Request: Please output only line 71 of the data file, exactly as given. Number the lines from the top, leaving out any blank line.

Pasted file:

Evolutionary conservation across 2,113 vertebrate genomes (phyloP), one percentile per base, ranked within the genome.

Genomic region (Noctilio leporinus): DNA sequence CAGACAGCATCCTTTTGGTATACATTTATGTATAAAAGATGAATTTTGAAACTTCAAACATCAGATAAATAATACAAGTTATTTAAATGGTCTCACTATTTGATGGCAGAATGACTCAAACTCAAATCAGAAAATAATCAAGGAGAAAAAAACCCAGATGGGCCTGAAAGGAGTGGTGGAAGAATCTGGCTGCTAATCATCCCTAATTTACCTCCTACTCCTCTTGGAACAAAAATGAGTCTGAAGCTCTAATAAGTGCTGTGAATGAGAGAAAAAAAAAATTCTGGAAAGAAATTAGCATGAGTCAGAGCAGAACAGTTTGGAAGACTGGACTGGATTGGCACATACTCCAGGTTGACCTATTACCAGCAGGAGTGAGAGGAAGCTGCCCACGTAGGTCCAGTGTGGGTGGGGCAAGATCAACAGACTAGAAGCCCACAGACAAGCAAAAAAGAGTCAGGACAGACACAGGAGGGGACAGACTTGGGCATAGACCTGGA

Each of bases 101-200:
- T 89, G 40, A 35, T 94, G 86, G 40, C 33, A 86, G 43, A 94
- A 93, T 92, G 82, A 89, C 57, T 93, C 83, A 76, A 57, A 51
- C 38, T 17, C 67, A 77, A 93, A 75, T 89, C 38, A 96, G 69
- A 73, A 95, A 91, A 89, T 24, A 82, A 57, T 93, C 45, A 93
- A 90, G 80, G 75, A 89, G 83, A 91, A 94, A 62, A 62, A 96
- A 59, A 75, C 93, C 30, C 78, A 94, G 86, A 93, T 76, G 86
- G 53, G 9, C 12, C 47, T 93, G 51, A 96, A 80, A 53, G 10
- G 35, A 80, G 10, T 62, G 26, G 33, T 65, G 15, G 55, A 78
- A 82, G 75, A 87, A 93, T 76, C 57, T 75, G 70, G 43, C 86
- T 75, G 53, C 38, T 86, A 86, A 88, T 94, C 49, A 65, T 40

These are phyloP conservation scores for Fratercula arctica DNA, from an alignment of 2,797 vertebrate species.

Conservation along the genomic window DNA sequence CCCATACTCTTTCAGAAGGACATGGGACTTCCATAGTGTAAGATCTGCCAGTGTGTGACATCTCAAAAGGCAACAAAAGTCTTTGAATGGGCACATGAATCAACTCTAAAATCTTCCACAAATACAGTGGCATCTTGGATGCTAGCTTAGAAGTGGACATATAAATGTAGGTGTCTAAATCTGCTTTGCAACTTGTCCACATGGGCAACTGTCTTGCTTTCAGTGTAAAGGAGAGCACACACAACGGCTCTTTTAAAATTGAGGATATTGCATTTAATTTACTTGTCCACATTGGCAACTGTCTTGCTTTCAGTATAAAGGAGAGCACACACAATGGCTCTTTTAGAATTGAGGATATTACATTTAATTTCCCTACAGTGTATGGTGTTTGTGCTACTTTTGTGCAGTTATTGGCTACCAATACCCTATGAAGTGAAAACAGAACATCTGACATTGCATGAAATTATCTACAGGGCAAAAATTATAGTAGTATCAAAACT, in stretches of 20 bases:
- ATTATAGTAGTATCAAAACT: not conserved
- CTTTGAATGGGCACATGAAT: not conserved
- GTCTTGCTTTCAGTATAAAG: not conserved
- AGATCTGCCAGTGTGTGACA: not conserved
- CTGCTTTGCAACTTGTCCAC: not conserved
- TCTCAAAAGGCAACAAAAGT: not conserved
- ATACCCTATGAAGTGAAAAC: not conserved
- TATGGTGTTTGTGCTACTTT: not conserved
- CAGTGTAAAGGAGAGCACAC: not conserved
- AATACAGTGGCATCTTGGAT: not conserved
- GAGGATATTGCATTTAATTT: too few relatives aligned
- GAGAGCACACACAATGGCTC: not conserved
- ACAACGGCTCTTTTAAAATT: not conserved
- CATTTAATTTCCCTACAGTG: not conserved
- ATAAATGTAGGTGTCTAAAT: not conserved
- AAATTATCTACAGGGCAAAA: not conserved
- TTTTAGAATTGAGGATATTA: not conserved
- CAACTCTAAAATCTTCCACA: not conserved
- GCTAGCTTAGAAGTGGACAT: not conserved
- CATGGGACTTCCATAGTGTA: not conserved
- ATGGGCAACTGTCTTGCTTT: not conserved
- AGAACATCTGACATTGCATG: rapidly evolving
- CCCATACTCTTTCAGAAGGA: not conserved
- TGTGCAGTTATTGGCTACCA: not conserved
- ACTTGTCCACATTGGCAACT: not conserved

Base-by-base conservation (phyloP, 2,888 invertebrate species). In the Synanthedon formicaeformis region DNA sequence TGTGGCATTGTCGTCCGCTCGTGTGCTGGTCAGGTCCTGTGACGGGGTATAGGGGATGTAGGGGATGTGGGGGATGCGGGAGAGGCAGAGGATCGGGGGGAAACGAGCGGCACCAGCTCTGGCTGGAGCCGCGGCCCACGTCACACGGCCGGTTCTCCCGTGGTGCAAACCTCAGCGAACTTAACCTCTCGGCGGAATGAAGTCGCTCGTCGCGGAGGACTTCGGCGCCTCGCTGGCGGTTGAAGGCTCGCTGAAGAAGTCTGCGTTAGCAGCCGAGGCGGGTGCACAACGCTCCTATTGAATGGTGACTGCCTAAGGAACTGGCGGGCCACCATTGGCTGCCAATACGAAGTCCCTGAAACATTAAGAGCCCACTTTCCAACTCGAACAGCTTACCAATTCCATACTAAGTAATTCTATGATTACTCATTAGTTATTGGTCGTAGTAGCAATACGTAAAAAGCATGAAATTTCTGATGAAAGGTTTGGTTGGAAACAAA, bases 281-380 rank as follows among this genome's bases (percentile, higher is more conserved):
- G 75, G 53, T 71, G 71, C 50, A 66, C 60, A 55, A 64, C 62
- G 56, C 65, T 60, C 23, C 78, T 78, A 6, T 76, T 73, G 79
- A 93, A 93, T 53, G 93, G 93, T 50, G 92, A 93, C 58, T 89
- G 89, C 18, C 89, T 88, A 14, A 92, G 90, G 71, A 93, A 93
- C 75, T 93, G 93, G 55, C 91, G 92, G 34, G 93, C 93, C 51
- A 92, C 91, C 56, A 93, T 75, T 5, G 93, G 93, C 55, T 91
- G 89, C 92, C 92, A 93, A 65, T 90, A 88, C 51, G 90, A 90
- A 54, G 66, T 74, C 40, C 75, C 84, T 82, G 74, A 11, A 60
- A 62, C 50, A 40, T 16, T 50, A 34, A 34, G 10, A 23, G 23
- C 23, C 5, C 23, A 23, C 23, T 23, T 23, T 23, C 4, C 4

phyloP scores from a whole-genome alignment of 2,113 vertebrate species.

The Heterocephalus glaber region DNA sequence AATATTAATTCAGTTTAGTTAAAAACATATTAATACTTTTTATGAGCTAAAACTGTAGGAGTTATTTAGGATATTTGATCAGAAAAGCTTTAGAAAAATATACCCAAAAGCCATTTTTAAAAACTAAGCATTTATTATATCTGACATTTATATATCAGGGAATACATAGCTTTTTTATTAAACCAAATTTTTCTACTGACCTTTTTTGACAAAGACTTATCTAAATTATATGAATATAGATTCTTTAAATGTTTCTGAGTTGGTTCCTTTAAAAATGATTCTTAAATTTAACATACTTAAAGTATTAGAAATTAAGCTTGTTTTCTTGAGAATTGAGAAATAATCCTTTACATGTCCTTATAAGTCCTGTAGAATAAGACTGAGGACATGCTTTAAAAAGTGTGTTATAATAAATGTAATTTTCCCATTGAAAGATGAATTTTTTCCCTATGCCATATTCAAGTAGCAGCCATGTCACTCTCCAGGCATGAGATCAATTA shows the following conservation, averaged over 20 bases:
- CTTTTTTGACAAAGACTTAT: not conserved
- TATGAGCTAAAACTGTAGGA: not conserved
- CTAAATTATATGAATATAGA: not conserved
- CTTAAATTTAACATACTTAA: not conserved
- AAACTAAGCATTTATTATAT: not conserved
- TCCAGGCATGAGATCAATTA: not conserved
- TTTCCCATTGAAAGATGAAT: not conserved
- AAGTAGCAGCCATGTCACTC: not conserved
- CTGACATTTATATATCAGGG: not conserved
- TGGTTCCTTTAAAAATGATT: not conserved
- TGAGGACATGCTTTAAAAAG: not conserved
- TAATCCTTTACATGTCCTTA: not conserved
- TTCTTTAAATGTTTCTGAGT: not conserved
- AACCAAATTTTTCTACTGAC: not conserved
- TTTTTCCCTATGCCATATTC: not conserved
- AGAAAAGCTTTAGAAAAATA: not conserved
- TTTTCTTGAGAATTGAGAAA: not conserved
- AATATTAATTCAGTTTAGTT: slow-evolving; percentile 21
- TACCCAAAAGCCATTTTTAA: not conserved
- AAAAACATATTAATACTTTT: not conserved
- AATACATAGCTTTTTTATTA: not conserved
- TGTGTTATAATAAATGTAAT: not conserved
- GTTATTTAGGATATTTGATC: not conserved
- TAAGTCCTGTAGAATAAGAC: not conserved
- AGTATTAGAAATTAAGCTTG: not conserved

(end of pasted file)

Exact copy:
- AATATTAATTCAGTTTAGTT: slow-evolving; percentile 21